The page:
Abstract 18835: Chromatin Gene Cohorts, Not Individual Cardiac Genes, Modulate Cardiac Phenotype in a Genetically Diverse Population
Re-expression of fetal genes is a hallmark of transcriptome change in models of cardiac hypertrophy, but how this remodeling is affected by the common genetic variation present in populations is unknown. We examined gene expression in 86 strains of control and isoproterenol (ISO)-treated mice, which exhibited varying degrees of disease. Correlations between individual fetal genes (Anf, Serca2a, alpha-MHC, beta-MHC) and hypertrophic phenotypes were not significant. Expanded analysis of 37 fetal genes showed sparse correlation (at p<0.05) between expression of individual genes with one or more of 52 systemic phenotypes. We next tested the hypothesis that groups of genes exhibit emergent association with phenotype not observed with individual transcripts. Examining the fetal genes as a group unmasked a correlation with left atrial mass (enriched 3.04-fold vs transcriptome, p<0.001). Grouping cardiac transcription factors (n=31 genes) or genes shown by gain/loss of function studies to contribute to hypertrophic signaling (n=142) revealed no correlation to cardiac phenotypes, whereas chromatin regulators (n=124) were associated with right ventricular mass (1.55-fold, p<0.01), fractional shortening (1.52-fold, p<0.05) and ejection fraction (1.50-fold, p<0.05).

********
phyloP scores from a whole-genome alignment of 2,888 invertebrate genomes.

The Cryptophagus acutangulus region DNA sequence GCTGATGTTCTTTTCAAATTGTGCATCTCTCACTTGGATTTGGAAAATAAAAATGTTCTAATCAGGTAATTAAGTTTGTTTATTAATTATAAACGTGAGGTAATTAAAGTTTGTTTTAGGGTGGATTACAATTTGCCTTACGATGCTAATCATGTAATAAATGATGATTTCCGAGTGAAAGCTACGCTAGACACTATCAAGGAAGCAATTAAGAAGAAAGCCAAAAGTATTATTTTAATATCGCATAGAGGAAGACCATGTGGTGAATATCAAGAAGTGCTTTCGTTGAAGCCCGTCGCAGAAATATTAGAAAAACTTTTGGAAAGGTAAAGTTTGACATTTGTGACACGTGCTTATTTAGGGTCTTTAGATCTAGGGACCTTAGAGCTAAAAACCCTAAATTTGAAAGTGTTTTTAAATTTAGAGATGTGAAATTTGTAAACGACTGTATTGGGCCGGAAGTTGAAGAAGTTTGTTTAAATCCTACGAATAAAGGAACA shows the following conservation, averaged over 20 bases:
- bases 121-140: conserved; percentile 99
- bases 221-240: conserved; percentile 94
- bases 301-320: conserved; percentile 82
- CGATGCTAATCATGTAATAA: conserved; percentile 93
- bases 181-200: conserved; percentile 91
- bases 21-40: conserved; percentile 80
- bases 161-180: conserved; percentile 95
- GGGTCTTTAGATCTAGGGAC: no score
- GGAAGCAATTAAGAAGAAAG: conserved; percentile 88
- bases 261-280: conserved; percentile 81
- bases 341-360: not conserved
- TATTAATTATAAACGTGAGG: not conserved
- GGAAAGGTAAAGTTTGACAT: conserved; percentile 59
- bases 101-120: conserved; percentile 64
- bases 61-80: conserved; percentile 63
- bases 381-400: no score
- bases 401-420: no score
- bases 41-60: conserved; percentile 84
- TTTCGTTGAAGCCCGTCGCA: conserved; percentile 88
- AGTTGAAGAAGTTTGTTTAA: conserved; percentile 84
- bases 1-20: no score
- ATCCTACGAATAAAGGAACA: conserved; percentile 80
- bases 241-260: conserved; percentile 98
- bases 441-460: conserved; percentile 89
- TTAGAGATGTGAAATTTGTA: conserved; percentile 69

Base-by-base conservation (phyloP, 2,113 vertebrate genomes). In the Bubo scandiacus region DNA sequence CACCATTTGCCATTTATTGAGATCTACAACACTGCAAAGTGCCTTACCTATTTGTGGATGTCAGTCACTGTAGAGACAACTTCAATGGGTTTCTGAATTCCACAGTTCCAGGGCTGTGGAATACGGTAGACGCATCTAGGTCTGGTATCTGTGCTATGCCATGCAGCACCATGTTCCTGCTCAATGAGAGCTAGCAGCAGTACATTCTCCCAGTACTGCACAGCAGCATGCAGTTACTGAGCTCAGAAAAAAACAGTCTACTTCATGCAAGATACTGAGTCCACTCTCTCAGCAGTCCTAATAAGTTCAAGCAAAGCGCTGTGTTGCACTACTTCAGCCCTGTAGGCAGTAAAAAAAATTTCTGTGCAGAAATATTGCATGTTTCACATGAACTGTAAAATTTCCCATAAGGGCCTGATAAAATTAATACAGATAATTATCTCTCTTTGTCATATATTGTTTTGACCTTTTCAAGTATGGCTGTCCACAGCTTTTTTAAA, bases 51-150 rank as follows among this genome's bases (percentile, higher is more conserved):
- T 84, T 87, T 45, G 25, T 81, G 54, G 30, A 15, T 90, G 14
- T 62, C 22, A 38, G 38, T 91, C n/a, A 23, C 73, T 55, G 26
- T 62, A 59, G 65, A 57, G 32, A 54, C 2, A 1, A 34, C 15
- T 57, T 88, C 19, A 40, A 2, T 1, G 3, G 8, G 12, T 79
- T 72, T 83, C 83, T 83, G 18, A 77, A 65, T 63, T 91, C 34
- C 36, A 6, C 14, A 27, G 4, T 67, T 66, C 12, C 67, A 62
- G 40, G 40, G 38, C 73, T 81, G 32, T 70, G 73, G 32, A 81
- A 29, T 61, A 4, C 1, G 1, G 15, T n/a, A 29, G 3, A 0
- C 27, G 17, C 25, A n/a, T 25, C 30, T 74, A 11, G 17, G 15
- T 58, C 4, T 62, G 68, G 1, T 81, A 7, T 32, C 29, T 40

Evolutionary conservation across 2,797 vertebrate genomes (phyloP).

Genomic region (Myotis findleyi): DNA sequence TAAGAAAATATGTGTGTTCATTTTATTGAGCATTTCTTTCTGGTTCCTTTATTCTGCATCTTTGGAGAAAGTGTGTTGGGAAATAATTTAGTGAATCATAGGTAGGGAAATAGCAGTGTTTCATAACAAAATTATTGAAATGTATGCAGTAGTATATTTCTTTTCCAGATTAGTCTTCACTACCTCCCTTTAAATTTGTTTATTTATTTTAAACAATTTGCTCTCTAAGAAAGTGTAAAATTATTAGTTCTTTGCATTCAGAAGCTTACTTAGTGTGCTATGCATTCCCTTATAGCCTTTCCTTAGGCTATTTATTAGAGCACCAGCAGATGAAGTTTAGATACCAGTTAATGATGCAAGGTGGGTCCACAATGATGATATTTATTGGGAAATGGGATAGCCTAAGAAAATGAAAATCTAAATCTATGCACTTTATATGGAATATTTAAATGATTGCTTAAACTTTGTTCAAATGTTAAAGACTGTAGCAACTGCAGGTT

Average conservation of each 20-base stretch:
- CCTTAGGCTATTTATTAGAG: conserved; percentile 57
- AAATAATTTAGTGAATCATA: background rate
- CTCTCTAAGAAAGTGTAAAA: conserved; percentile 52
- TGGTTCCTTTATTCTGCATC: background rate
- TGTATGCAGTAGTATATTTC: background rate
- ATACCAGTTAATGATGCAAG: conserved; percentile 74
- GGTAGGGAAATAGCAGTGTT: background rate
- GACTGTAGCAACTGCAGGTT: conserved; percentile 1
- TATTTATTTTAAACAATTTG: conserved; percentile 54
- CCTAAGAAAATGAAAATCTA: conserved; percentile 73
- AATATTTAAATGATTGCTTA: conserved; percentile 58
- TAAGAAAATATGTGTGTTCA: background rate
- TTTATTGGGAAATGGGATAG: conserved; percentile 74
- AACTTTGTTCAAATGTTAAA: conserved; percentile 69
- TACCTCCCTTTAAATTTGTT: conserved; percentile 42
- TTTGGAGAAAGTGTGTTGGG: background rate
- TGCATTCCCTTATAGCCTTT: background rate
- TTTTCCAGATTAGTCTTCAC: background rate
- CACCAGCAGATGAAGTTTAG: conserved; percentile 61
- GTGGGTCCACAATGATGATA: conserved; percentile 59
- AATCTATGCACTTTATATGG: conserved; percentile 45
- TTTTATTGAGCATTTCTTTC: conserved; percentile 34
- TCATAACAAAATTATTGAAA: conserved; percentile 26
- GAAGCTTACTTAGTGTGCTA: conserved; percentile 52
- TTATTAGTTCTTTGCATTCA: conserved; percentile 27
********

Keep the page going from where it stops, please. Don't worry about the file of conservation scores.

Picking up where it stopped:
We next analyzed histone genes. HOPACH clustering generated 39 clusters of strains based on the basal transcriptome that collapsed to 13 clusters after ISO, suggesting that adrenergic stress entrains gene expression. We observed transcriptional co-regulation of H2A with H2B, and H3 with H4 (the other pairings did not show correlation), mirroring the protein level assembly, which proceeds via pairs of dimers according to the same logic. Comparison of strain grouping based on partitioning clustering using histone stoichiometry or phenotype revealed that hypertrophic mice were enriched in histone cluster 4, marked by minimal change to histone variant expression (enriched 2.27-fold, p<0.01). The two novel conclusions are: fetal gene regulation is buffered within populations by common genetic variation and is not a good predictor of disease; and cardiac phenotype is influenced in the basal and disease states through global changes in chromatin.
Author Disclosures: E. Karbassi: None. E. Monte: None. R. Lopez: None. J. Kim: None. D. Chapski: None. C. Rau: None. J. Wang: None. J.N. Weiss: None. Y. Wang: None. A.J. Lusis: None. T.M. Vondriska: None.
- © 2015 by American Heart Association, Inc.